(permanent link)

Friday, October 29, 2004


Severe Glaciation Responsible for Underground Ice

People walking on a glacier.
People walking on a glacier.
Credit: Unknown
For a long time, the distribution of ice on Mars has puzzled scientists. The prevailing theory involved sublimation from the regolith and distribution to the higher latitudes through the atmosphere, but the Martian regolith simply can't hold the amount of ice required to explain it. Now scientists at the Observatoire de Paris have come up with an answer.

Mars has been long known to undergo severe changes in the obliquity of its orbit. As on Earth, this tilting changes the amount of sunlight that each portion of Mars receives, which causes ice ages much more powerful than those found on Earth. During the periods of highest tilt, the northern polar cap evaporates, moving the ice to the colder areas around Tharsis on the equator. Then, when the tilt becomes smaller, the Tharsis ice evaporates and becomes deposited not only just on the polar caps, but also in a wide region of high latitudes. This accounts perfectly for what we've observed so far: high concentrations of ice underground near the high latitudes, and remnant ice on Tharsis.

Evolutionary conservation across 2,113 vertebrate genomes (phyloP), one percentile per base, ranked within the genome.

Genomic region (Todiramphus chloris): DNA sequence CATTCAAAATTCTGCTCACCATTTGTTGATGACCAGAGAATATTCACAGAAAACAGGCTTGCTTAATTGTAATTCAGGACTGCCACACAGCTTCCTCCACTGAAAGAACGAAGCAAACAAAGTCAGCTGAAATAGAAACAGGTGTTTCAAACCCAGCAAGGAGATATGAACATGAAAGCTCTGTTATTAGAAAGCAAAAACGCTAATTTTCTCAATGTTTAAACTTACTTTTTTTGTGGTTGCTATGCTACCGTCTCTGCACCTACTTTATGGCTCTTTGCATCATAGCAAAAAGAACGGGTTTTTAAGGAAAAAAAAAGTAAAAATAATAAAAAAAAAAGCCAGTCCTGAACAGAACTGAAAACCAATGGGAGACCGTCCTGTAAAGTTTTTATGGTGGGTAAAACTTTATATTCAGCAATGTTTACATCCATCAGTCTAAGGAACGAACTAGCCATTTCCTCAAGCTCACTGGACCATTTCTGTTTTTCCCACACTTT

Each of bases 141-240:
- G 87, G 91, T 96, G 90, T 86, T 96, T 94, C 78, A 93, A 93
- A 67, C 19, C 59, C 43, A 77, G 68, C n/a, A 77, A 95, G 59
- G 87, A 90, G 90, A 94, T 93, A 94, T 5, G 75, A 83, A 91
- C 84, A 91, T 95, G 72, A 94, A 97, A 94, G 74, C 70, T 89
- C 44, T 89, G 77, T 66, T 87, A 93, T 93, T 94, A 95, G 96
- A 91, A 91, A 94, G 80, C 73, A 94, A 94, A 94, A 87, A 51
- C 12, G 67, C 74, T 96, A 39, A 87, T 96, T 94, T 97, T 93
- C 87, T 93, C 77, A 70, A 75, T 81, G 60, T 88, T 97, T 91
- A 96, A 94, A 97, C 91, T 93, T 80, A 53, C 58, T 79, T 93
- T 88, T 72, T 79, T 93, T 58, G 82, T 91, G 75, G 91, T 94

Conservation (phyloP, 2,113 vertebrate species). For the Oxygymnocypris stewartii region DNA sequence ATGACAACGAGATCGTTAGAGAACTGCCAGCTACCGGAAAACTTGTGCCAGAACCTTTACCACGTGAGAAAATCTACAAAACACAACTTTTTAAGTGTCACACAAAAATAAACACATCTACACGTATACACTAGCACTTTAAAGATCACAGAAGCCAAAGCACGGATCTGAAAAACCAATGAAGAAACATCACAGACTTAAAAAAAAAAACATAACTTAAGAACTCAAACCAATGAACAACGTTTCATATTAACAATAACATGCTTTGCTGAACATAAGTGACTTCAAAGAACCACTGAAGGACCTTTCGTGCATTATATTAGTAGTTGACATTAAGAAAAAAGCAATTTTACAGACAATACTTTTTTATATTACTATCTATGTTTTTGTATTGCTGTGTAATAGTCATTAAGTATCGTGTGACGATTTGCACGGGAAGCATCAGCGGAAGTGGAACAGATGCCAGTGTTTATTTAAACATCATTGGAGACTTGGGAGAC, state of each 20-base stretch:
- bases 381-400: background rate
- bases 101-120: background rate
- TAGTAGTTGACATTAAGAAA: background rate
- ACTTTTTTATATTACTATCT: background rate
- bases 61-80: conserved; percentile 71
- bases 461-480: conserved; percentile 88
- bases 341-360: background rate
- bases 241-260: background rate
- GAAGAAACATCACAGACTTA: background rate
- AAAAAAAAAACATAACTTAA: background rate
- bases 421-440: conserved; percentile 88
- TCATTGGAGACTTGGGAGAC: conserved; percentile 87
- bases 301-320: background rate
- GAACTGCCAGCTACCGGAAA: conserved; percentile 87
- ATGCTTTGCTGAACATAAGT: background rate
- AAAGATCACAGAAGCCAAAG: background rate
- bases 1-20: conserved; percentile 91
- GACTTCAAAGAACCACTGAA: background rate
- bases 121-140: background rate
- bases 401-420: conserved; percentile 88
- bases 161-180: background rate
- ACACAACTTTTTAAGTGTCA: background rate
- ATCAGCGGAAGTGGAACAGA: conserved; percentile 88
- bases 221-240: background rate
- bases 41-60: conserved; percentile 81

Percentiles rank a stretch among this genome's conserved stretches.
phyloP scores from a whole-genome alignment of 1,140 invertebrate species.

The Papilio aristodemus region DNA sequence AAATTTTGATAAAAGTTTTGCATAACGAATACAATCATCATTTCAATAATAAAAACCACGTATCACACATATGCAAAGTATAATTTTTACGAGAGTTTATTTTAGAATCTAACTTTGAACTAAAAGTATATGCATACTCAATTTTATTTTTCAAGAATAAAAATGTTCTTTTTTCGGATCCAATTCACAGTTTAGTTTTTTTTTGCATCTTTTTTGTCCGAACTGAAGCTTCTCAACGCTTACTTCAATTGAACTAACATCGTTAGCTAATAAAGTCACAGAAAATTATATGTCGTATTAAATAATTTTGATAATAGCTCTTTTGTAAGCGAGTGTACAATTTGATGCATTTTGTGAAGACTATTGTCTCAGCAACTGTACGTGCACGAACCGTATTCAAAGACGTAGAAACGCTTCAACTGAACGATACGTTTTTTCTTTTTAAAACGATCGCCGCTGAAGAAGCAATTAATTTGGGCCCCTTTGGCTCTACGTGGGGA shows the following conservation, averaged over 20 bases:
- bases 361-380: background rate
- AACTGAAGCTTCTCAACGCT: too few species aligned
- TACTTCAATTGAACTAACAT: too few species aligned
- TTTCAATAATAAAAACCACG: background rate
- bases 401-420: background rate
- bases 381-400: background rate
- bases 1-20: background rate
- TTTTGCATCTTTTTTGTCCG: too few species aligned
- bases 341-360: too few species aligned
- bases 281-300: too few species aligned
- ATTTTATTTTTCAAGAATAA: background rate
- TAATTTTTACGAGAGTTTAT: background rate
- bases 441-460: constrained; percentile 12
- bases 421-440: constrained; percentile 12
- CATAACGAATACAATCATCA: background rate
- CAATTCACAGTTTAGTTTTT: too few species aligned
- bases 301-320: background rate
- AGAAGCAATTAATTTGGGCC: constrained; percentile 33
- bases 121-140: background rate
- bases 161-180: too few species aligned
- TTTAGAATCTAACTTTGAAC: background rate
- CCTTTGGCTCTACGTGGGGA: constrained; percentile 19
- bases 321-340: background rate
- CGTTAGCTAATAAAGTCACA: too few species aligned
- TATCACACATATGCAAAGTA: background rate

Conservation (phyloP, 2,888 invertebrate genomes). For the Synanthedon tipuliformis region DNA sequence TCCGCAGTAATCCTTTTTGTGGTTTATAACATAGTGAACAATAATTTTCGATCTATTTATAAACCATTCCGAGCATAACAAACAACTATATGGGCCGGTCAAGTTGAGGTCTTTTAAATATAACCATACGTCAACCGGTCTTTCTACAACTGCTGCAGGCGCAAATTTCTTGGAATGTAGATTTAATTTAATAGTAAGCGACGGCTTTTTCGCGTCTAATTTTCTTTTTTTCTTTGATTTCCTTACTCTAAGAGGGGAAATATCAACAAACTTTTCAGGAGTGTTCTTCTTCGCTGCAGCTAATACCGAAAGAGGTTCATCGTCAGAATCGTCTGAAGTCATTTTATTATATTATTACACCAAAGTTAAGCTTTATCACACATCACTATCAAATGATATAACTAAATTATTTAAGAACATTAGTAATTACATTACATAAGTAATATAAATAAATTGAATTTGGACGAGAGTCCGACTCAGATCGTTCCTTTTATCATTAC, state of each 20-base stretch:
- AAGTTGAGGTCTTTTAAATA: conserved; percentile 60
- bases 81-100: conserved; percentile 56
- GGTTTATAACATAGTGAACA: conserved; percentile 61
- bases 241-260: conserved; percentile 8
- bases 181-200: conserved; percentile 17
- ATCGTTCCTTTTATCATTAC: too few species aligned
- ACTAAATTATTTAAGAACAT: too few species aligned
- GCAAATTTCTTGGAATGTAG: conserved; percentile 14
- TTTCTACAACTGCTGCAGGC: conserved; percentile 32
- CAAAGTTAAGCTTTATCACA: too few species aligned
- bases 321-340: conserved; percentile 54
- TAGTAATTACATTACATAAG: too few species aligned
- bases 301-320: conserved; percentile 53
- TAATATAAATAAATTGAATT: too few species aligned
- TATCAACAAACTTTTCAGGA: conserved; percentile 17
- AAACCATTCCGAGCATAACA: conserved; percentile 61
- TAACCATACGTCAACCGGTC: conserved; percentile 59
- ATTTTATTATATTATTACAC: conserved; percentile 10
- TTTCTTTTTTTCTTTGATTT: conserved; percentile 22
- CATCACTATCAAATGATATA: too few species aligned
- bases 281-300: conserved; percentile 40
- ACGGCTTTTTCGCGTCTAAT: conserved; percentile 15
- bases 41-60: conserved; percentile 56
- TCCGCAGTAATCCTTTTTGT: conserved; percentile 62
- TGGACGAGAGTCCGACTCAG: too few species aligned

Now that we better understand the process by which water moves around Mars, it will be easier to understand where best to find water. This will help greatly in the exploration and colonization of Mars.

(More info: SpaceRef.com)


- posted by Brian @ 16:40 EST

(permanent link)